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'Labor Day' surprisingly pleasant

By Spencer Palmer
On February 3, 2014

What did you do over Labor Day weekend? Did you change someone’s life forever?


Young teen Henry (Gattlin Griffith) lives with his mother, Adele (Kate Winslet). She suffers from depression, and leaves the house only about once a month. Henry does his best to take care of Adele, but he recognizes there are things he can’t do to help.


One day soon before school starts, Adele and Henry go shopping for clothes. A wounded man, who introduces himself as Frank (Josh Brolin), softly and forcefully asks for assistance and a ride to their house. Reluctantly, Adele takes him home. Frank explains he just escaped prison, but he isn’t all he appears to be.


Going into “Labor Day,” I thought I knew exactly what was going to happen based on what I saw in the trailer. Fortunately, I was wrong. I was pleasantly surprised. I liked it.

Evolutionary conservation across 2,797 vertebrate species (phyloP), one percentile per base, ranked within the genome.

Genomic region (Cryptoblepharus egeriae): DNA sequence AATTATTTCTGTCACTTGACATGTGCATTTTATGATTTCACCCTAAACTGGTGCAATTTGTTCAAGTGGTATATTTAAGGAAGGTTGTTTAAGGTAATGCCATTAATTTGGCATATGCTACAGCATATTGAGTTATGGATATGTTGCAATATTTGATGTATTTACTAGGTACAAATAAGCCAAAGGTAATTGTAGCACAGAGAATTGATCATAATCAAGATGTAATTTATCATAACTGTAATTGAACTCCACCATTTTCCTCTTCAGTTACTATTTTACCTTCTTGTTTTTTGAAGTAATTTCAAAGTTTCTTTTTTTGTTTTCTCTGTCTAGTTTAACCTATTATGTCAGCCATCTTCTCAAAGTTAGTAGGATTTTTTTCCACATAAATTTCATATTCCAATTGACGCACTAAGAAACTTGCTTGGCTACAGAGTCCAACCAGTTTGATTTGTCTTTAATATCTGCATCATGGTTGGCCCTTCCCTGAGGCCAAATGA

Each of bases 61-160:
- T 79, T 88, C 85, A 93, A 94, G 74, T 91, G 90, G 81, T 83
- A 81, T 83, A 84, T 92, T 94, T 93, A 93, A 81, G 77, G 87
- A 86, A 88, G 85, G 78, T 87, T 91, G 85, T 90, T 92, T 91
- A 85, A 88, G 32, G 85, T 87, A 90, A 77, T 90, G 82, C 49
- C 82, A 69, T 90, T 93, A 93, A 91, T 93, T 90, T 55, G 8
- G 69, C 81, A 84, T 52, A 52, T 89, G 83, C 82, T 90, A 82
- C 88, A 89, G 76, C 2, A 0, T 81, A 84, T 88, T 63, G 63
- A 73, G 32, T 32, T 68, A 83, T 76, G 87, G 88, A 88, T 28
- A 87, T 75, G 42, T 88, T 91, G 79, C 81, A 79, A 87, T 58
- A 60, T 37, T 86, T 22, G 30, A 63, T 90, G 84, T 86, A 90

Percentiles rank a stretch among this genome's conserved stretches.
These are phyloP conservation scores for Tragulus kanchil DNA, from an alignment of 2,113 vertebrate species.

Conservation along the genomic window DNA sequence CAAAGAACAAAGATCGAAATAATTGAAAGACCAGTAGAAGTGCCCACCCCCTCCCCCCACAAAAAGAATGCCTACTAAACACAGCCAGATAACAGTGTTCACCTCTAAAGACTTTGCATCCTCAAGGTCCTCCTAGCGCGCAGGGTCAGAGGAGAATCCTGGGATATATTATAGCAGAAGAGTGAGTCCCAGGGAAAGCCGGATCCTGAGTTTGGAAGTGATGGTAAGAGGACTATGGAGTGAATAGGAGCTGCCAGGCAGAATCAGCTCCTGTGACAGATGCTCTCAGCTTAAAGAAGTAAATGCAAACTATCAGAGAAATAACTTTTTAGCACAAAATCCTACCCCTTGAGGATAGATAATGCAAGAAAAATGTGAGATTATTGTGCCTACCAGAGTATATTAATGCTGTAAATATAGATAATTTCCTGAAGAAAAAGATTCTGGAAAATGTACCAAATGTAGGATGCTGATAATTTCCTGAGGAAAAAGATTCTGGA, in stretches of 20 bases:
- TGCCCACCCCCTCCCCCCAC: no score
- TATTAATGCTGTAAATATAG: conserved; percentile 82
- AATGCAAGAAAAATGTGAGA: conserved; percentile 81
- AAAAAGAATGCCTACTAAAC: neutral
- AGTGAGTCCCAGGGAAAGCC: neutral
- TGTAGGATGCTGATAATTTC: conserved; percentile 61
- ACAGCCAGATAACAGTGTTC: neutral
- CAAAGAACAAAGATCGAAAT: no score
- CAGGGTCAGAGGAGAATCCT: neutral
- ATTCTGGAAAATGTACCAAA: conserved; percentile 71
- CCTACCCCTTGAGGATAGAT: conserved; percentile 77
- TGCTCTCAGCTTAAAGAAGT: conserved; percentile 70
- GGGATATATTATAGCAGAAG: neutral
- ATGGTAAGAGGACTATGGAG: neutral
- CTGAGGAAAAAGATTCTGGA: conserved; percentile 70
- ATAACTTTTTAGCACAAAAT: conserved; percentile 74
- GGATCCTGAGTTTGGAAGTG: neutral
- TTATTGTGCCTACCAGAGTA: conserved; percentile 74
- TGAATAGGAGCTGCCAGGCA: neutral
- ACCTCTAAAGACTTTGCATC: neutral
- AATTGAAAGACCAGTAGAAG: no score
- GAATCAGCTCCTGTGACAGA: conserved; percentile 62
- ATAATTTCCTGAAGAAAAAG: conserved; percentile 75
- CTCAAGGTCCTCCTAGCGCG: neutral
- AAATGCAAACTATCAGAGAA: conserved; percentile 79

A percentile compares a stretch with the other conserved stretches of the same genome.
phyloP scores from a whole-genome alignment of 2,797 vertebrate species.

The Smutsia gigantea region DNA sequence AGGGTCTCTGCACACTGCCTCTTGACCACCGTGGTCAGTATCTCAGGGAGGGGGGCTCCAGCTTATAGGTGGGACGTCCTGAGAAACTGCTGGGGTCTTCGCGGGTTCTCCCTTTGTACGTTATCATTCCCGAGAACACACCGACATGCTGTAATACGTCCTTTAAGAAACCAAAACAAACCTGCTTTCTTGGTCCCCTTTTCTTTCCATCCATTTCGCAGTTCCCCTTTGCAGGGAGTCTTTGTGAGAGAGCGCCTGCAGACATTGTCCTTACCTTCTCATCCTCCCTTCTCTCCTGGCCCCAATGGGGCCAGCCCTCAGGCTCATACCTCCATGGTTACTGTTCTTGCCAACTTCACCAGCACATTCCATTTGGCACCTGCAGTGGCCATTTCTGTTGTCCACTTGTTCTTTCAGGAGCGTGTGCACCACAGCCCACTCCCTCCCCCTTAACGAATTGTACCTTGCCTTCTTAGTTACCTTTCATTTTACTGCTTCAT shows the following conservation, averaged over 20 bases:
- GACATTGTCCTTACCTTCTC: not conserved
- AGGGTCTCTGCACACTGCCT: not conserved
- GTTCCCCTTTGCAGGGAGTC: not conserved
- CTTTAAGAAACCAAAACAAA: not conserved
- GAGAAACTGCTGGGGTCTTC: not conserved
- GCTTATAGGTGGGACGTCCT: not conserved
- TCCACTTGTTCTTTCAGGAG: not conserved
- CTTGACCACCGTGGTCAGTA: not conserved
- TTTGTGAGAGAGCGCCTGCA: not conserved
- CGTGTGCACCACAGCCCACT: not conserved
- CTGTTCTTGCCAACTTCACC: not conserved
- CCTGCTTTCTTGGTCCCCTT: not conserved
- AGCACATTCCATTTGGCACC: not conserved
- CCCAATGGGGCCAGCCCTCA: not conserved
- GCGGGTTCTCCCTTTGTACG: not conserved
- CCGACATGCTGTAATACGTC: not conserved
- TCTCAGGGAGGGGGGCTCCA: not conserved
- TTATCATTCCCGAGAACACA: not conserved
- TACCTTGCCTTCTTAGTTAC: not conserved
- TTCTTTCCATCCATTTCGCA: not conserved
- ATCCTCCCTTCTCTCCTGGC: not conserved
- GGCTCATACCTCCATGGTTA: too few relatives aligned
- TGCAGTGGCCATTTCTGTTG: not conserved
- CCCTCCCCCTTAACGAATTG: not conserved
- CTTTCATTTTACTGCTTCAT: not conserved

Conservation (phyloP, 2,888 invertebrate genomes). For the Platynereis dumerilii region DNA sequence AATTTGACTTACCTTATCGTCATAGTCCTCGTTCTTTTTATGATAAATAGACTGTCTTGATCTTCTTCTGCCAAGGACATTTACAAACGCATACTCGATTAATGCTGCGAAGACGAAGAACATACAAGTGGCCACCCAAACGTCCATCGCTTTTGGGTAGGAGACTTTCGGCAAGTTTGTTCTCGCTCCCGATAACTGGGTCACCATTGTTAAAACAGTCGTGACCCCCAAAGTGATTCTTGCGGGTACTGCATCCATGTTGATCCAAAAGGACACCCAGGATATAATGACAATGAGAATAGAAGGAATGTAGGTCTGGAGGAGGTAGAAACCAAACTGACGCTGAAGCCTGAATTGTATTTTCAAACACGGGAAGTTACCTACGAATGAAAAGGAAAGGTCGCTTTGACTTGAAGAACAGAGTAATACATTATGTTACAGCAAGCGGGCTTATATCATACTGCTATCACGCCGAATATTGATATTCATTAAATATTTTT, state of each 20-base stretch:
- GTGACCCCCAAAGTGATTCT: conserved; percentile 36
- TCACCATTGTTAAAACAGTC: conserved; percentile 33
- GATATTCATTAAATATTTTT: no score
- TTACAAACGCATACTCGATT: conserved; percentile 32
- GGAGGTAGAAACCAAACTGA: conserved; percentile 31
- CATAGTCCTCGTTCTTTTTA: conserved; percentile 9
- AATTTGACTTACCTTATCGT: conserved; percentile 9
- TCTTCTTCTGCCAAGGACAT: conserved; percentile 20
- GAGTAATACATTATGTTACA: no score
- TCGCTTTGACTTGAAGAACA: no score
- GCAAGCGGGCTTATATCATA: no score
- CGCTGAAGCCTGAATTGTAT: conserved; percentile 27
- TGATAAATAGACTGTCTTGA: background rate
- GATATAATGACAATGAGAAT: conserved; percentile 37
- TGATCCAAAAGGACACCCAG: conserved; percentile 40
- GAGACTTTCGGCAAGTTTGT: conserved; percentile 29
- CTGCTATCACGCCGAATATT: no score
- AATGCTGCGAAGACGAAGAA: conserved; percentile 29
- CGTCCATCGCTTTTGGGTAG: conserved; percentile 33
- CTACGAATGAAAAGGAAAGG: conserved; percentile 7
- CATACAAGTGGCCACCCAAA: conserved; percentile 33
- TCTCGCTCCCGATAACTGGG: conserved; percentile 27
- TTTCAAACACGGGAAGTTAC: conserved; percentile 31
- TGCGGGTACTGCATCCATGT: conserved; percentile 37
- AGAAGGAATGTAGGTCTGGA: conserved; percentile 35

I thought the film was going to be a romantic drama, almost bordering the chick flick genre, but it wasn’t. I was worried because I like Winslet and Brolin, and I couldn’t see Brolin in a chick flick. They both delivered fantastic performances and were well-supported by Griffith and the other actors.


There are a number of memorable anecdotes throughout the movie that add to the simplicity of the film and depth of the characters. “Labor Day” is based on a book of the same name by Joyce Maynard, and those philosophies may have been pulled directly from its pages.


The movie effectively kept the audience curious and questioning with brief flashbacks and images. There wasn’t as much show-and-tell as there were fill-in-the-blanks until everything was finally revealed near the end. Having a mentally challenging aspect makes a movie and the story more intriguing, captivating the audience and causing them to think about how this or that happened and how it ties to the present.


I felt anxiety for Frank as various situations arose that could potentially compromise his situation. I felt the burden Henry had to bear to take care of his mother. I felt the heartache of a world turned upside down.


For everything that happened, for all that was in it, it was a simple, intimate human story. There were only a small handful of locations, and that added to the closeness. I could easily see this story replicated in a stage play.12

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